“Learn to do right; seek justice. Defend the oppressed. Take up the cause of the fatherless; plead the case of the widow” (Isaiah 1:17, NIV).
George Muller took this Bible verse to heart. As a result, more than 10,000 orphans in Bristol, England no longer had to call the street their home.
Muller didn’t start out following what the Bible had to say. By the time he was 14, he was known as a thief, a liar, a gambler and a drunk. But all of that changed when he was invited to a religious meeting and there, seeing the power of Jesus Christ, opened his heart to the Savior.
Muller took the Bible’s words quite literally. Many lives were changed as a result. He and his wife, Mary, started a work that transformed the times in which they lived (mid 1800s). He never went into debt to pay for their orphanage or the needs that the children had. He depended on a solid prayer life and believed every prayer would be answered. They were. Sometimes, remarkably, at the last possible minute.
Muller took social justice as a serious part of his Christian life. Should we?
The Bible tells us the answer, the only answer we need. Verse after verse tells us we have a duty to protect others, to defend the poor, to take care of the needy. The Old Testament is full of instructions on how exactly we are to meet the needs of others. Jesus made sure the message was continued in the New Testament, summing up the law in Matthew 7:12: “So in everything, do to others what you would have them do to you, for this sums up the Law and the Prophets” (NIV).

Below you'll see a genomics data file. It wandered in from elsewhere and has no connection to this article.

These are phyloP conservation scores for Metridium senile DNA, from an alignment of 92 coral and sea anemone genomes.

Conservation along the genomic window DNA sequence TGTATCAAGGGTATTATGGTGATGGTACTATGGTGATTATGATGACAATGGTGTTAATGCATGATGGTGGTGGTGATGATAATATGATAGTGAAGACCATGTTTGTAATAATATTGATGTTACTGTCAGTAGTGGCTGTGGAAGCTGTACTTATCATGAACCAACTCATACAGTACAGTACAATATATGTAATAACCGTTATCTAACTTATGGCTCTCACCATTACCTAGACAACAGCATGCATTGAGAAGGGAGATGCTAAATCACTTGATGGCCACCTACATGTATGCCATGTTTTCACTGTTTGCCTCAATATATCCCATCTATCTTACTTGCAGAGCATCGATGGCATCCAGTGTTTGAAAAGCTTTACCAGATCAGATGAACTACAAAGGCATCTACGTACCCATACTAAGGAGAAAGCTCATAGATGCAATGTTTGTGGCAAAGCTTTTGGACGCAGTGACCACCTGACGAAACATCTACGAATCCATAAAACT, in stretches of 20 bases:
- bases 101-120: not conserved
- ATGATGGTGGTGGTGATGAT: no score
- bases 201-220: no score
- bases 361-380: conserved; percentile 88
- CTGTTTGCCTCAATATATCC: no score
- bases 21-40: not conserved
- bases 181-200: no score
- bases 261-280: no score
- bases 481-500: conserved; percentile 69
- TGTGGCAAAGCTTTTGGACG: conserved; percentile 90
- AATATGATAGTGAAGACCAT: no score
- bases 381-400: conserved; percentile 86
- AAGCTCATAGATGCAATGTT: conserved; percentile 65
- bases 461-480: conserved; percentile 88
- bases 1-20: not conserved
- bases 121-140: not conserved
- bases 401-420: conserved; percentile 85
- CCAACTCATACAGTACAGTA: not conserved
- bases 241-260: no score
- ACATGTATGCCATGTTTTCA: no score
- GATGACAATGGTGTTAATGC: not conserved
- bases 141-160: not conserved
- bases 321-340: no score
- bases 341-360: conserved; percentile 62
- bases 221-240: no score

Man’s greatest need is to be reconciled with his Savior. In trying to do that, we often want to beat them over the head with the Gospel. We try to run our agenda up flagpoles for all to see. We even print our message on bumper stickers for all to read. Sometimes those things might actually work, but often they have the opposite effect than the one we are trying to reach them with.
So how do we fight for social justice without hurting our cause?
The simplest way is to love. Love was the reason Jesus came to restore God’s character to man. What had we misunderstood about His character? Simply that God is love. We can analyze it, dissect it, study it for hours on end, but the result will be the same: God is love. And if love is at the very root of His character, shouldn’t it be at the root of ours?
Love is not a noun; it is a verb. It is an action word. Being a Christian calls for action, not overreaction. It calls us to be faithful and diligent about caring for the needs and rights of others. Social justice is simply that—realizing that all people have rights and that each human deserves dignity, the same as we desire for ourselves. Isn’t that what Matthew 7:12 tells us?
Helen Keller may have been blind in sight, but she was wise with words when she said, “Until the great mass of the people shall be filled with the sense of responsibility for each other’s welfare, social justice can never be attained.”
Can we trust God to take care of injustice? Will His coming make everything right? Of course the answer is “yes”. Until then, we, as Christians, have a responsibility to care for our brothers, even though they may not yet see their need for a Savior. Because if we do, they may just see that need and find everything they will ever need in Him.
This article originally appeared in Accent magazine January-March, 2013.